Sebastopol Area Senior Center reopens to the community
By Grace Carroll, SoCoNews, July 1, 2021
After a year of caring for the community made most vulnerable by the pandemic, the Sebastopol Area Senior Center is reopening with a renewed mission: “helping seniors age in their own homes.”
While the spreading coronavirus forced Sonoma County’s senior communities into anxious isolation, the switch to virtual programming opened new doors for the center, according to Executive Director Katie Davis. Operating entirely on Zoom, they brought yoga classes, lecture series, daily meals and even trips to Europe directly into senior homes.
As the center begins to resume in-person operations, many of the changes and lessons of the pandemic year will remain in place.
Last March, as the risks that coronavirus posed to people above 65 became more apparent, the center closed its doors three days before the county enacted its own shelter-in-place order. By April 1, most the center’s class offerings had pivoted to Zoom and remained entirely virtual until this month.
Transitioning the center’s in-person offerings to the virtual world expanded its demographic reach, according to Davis. With physical access barriers removed, popular Zoom-based exercise and balance classes began to draw customers from as far as Maryland and Idaho.
According to Davis, the center’s diverse class offerings all center social connection, which became crucial during the pandemic. “Our instructors are highly trained, they’re personable and they know that it’s more than just, they’re there to teach a class — they’re there to interact, to talk to each other,” she said. “They’re meeting friends in the Zoom rooms.”
Pre-pandemic, one of the center’s most popular offerings was its day trips around the Bay Area. As shelter in place brought this program to a halt, day trips went virtual as well, this time, to Pompeii and Paris instead of San Francisco.
While in-person day trips had a rough cap of 40 people, virtual excursions to the Egyptian Pyramids would draw numbers in the sixties and seventies, according to Davis.
COVID also brought major changes to the center’s popular daily lunch program. Before the pandemic set in, local customers would gather in the center’s dining room for meals provided by the county-run Council on Aging. By May of 2020, the in-person lunches had been replaced with a home meal delivery service — a vital resource for people who may not have been able to safely grocery shop at the time.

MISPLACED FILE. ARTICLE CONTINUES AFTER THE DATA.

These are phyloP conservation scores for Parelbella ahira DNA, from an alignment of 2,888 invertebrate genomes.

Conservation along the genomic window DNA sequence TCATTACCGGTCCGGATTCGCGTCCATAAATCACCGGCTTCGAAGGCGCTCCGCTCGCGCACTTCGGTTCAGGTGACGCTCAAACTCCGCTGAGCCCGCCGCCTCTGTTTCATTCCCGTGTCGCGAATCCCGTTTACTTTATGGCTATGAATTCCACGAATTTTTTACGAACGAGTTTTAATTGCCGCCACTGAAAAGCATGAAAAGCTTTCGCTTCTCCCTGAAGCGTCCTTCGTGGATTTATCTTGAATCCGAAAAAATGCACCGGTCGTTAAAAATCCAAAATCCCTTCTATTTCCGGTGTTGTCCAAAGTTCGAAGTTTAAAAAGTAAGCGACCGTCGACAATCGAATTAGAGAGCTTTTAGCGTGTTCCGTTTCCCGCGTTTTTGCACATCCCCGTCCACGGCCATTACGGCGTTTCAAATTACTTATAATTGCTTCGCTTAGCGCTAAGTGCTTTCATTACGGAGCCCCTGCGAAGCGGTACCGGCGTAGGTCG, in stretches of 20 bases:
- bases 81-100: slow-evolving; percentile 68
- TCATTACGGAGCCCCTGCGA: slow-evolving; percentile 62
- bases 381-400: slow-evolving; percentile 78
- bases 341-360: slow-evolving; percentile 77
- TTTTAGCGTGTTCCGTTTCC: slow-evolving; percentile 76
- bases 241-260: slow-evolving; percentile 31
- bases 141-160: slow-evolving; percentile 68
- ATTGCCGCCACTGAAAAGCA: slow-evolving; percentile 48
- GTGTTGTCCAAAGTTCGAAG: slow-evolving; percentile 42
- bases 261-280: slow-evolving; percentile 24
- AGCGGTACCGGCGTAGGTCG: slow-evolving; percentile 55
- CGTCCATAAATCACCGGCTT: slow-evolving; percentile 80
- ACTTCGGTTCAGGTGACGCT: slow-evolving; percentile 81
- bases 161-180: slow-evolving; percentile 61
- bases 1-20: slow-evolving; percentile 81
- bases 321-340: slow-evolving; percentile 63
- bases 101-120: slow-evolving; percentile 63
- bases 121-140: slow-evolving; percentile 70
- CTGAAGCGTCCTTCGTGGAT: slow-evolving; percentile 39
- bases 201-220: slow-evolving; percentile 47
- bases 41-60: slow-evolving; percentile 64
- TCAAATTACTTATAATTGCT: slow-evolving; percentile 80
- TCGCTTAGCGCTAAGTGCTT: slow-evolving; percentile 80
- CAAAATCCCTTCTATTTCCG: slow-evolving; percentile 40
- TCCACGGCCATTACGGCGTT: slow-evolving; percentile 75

Davis said the center’s meal delivery service, a continuation of their partnership with the Council on Aging, served an average of 800 meals per week to nearly 120 members of the west county senior community in the last year. While initially targeted at the center’s regular patrons, the delivery service gradually began to spread via word of mouth, until families across the country were calling the center asking if their elderly family members could receive food deliveries.
The delivery service also doubled as a vital outlet for social contact.
“Phone calls and Zoom calls only go so far,” Davis said. “You know, it was the food that we were delivering, but also the fact that a volunteer was actually showing up to their house. We got so many calls saying, ‘that’s the only person we see all week.’”
As regulations have begun to lift at a state level, the center has gradually begun to bring back in-person operations starting last week, beginning with haircuts and Tai Chi classes. Davis said the center plans to roll back its mask mandate soon and reinstitute coffee and tea services along with the popular community puzzle.
Even as the center once again becomes a social nucleus for west county’s senior population, Davis isn’t yet ready to halt many of the new programs instituted during the pandemic. As the center begins its strategic planning process, she said future plans would be closely shaped by the experience of operating through COVID.
“If we stop doing Zoom, if we stop doing meal delivery, I mean, between those two, we’ve served over 1,000 seniors just this last year,” she said. “That would be a huge loss for them, and for us.”
According to Gov. Gavin Newsom’s recently released four-year Master Plan for Aging, the state’s aging demographic is predicted to double in the next decade. By 2030, according to the plan, older adults will comprise ¼ of California’s entire population.
“So for us, we started to think strategically, how do we position ourselves as a vital community resource to make sure that we can serve this growing population?” Davis said, regarding the impending demographic shift. “So it’s opened up a lot of conversation for us that I don’t think would have been there without COVID.”
In April, as the center gradually prepared to open their doors again, they surveyed about 350 community members to see what programs and services they had most missed in the last year. According to Davis, over 90% of respondents mentioned how much they missed the simple social connection that the center facilitates.
“Just these last four days, people are poking their heads and saying, ‘Oh my gosh, I can’t believe I’m able to walk back in here now,’” Davis said. “Tears have been shed, and people are hugging each other again.”
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